The advantage of separating communication from the measuring equipment is that it allows a high degree of standardisation at the measuring equipment level. The test scripts running on the process computer only require minimal modification, if at all, on changing over from one OEM to another. Most of the adaptation work required takes place at the communication interface. That not only saves time but also provides additional security. After all, the testing and diagnostic scripts have successfully withstood month-long endurance tests and every change means a potential risk.
Standardised scripting API simplifies configuration
A further major factor contributing to the efficiency of the test rig is the integration of the Lua scripting language into the MCM Process Realtime test controller software. Lua has been specially developed for resource-limited controllers. The scripting language is relatively lightweight and so does not take up much computing time and resources. With regard to the aim of shortening changeover times, the great advantage of Lua is the fact that the personnel concerned in the test departments require only a short period of familiarisation before being able to create test programs. Lua is very similar to the C programming language generally learnt by engineers in the course of their studies.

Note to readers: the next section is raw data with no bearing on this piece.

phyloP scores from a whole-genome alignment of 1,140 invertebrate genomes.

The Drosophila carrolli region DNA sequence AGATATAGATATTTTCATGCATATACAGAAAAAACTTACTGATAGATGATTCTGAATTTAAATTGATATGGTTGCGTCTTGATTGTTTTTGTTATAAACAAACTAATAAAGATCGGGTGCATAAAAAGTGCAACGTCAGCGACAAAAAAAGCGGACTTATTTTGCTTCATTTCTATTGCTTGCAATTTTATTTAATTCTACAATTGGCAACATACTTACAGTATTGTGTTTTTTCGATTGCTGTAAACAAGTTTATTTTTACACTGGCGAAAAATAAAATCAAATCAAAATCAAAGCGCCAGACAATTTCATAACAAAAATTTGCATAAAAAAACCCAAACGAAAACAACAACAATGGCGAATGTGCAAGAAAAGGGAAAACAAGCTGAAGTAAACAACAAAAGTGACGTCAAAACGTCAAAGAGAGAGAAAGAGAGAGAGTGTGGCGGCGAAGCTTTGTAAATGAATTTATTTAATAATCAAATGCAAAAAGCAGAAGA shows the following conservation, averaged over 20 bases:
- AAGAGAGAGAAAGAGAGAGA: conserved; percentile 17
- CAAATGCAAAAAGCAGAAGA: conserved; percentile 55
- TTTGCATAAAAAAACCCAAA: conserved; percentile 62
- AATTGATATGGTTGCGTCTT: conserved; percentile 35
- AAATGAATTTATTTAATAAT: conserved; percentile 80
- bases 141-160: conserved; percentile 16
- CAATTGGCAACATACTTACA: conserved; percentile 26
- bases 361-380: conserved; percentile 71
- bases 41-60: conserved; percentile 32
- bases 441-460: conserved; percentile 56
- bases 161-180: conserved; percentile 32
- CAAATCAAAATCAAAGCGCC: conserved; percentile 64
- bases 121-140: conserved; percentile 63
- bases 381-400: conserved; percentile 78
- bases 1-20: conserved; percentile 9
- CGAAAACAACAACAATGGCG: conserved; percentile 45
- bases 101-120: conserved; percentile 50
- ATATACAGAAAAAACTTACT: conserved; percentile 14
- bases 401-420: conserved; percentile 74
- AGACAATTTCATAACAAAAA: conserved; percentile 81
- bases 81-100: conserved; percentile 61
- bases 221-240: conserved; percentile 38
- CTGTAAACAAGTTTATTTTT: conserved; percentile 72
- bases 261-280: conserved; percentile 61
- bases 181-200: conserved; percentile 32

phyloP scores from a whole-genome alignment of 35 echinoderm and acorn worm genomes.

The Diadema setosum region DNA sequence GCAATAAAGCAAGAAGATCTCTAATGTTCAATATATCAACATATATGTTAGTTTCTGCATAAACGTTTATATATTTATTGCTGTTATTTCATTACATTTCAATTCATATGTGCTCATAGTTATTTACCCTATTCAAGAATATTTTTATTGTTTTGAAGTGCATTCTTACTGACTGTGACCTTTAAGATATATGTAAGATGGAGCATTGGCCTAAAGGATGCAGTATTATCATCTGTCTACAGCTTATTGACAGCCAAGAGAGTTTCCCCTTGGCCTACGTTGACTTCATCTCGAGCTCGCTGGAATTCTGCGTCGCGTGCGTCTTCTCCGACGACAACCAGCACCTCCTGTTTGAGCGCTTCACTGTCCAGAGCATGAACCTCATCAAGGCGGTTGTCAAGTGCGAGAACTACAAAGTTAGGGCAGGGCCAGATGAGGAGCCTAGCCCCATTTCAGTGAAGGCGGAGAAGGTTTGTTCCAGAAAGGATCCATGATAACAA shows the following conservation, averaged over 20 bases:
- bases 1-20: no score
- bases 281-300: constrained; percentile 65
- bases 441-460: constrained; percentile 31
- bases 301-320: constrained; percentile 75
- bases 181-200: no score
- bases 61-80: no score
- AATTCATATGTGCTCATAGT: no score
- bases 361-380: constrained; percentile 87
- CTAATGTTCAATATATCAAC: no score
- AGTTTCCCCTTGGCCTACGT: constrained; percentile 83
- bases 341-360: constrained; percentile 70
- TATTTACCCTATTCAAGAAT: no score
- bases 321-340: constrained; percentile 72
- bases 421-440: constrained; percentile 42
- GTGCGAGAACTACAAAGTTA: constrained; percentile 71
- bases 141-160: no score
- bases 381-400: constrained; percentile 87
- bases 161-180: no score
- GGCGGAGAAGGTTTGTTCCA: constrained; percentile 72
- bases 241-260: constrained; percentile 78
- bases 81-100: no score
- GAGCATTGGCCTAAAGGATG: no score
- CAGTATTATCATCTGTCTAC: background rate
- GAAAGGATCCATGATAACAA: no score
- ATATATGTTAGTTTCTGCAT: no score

To speed up the configuration process still further, Smart Testsolutions has implemented a number of functional modules which can be accessed by the test case developers via Lua and can be used in various combinations. Very little time is then required to define the test sequences for different control units and to configure the measurement hardware accordingly. Another advantage is that the test departments can access more Lua functional modules through the internet, where they are freely accessible in libraries.